Tuesday, April 27, 2010

Latest Malady Facing Us? Computer Stress Syndrome

I suspect we all know the feeling. A few weeks back my work laptop wound up with the dreaded blue screen of death and it took my IT guys three days to get it back to normal, so I was definitely in the grips of Computer Stress Syndrome.
Crashing machines, slow boot times, and agony dealing with technical support have Digital Age people suffering from Computer Stress Syndrome, a study available online Tuesday found.

"Today's digitally-dependent consumers are increasingly overwhelmed and upset with technical glitches and problems in their daily lives," a communications industry think tank said in a report entitled "Combating Computer Stress Syndrome."

The report identified sources of peoples' pain as "frustrating, complex computers and devices, technical failures, viral infections, and long waits to resolve support issues."

Findings were based on a survey of more than 1,000 people in North America by a Customer Experience Board created by the Chief Marketing Officer Council to look into how to keep customers happy in the highly competitive communications sector.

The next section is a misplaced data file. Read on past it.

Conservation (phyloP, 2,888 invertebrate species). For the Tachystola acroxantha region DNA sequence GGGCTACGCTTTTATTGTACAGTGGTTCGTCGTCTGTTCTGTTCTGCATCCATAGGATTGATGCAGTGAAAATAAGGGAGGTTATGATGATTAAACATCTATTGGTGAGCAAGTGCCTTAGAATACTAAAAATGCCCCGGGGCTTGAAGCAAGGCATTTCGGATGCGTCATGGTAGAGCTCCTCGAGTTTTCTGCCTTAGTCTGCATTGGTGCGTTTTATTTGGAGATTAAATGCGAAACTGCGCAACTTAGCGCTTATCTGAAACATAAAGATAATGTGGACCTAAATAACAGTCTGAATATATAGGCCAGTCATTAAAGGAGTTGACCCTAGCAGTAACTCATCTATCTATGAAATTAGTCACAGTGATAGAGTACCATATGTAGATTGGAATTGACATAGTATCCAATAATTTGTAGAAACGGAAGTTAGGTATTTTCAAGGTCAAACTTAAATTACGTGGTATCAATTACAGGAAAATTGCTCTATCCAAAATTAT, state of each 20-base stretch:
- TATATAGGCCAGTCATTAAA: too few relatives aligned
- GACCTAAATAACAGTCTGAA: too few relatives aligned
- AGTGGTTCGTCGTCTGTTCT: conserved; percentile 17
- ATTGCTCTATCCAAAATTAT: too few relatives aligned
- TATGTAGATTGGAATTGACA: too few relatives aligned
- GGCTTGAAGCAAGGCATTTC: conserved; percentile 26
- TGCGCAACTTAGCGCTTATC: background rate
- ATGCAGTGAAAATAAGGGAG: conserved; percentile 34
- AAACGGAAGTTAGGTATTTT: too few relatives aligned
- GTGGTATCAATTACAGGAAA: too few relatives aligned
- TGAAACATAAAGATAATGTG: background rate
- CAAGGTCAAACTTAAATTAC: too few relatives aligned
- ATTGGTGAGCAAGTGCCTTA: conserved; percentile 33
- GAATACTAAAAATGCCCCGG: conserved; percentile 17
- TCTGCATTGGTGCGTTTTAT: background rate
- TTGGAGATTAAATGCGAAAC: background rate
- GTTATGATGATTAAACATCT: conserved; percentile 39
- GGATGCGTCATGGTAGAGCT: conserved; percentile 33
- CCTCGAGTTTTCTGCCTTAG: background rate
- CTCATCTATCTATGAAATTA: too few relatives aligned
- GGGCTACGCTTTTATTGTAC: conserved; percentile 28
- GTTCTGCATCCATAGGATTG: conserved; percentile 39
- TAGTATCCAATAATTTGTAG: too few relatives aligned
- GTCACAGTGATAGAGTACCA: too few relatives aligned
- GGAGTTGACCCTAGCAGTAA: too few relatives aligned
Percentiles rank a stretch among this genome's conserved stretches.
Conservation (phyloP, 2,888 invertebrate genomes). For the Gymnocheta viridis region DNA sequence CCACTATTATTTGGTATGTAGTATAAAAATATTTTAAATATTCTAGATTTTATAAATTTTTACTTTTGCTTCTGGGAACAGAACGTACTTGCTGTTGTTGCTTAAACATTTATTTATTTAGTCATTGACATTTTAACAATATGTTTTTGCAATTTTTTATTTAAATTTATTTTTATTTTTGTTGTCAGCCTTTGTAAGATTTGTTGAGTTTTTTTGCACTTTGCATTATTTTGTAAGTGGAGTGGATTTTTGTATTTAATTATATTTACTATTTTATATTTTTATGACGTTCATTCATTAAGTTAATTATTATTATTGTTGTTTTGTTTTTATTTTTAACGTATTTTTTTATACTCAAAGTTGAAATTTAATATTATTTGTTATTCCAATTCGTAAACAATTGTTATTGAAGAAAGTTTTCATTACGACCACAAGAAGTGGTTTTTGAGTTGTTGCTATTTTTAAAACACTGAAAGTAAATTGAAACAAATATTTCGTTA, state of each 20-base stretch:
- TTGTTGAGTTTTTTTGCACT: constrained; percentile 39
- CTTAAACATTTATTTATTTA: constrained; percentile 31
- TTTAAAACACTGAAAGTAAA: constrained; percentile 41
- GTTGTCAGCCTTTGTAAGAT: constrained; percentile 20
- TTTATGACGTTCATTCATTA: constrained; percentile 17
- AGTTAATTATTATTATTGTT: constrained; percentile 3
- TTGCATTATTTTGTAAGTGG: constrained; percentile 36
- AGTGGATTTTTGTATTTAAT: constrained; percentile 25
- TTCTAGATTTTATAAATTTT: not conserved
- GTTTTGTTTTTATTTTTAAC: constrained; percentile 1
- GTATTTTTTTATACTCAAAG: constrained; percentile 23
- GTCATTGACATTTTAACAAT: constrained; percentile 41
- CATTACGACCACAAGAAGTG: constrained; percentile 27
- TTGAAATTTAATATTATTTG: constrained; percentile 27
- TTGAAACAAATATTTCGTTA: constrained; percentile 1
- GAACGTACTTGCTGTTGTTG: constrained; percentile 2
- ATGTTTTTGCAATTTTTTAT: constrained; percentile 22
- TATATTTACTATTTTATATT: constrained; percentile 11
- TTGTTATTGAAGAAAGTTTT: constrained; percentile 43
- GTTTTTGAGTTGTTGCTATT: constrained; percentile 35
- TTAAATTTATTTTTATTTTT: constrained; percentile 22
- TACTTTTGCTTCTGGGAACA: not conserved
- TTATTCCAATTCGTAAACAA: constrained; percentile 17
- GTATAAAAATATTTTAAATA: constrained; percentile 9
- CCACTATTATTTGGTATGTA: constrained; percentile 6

"The reality is that numerous, persistent problems are troubling most computer users, creating unnecessary anguish and anxiety as a result," the study found.

"Digitally dependent users are getting fed up and frustrated with the current state of computer related stress, and clearly looking for a better way to address and reduce it."

Ninety-four percent of those surveyed said they depend on computers in their personal lives.

Nearly two-thirds of computer users have needed to contact technical support or have experienced Computer Stress Syndrome (CSS) in the past year, according to the study.

"Users face a continuous state of technical anxiety and challenge such as setting up new computer products, keeping up with software upgrades and migrating to new applications and operating systems, as well as dealing with malware infections, web threats, identity theft and more," the study said.

Forty percent of computer users have experienced system failures in the past year and more than half have had to reach out for help fixing technical problems, according to Pew Center Research cited in the report.
Can a government program to relieve our stress be far behind?

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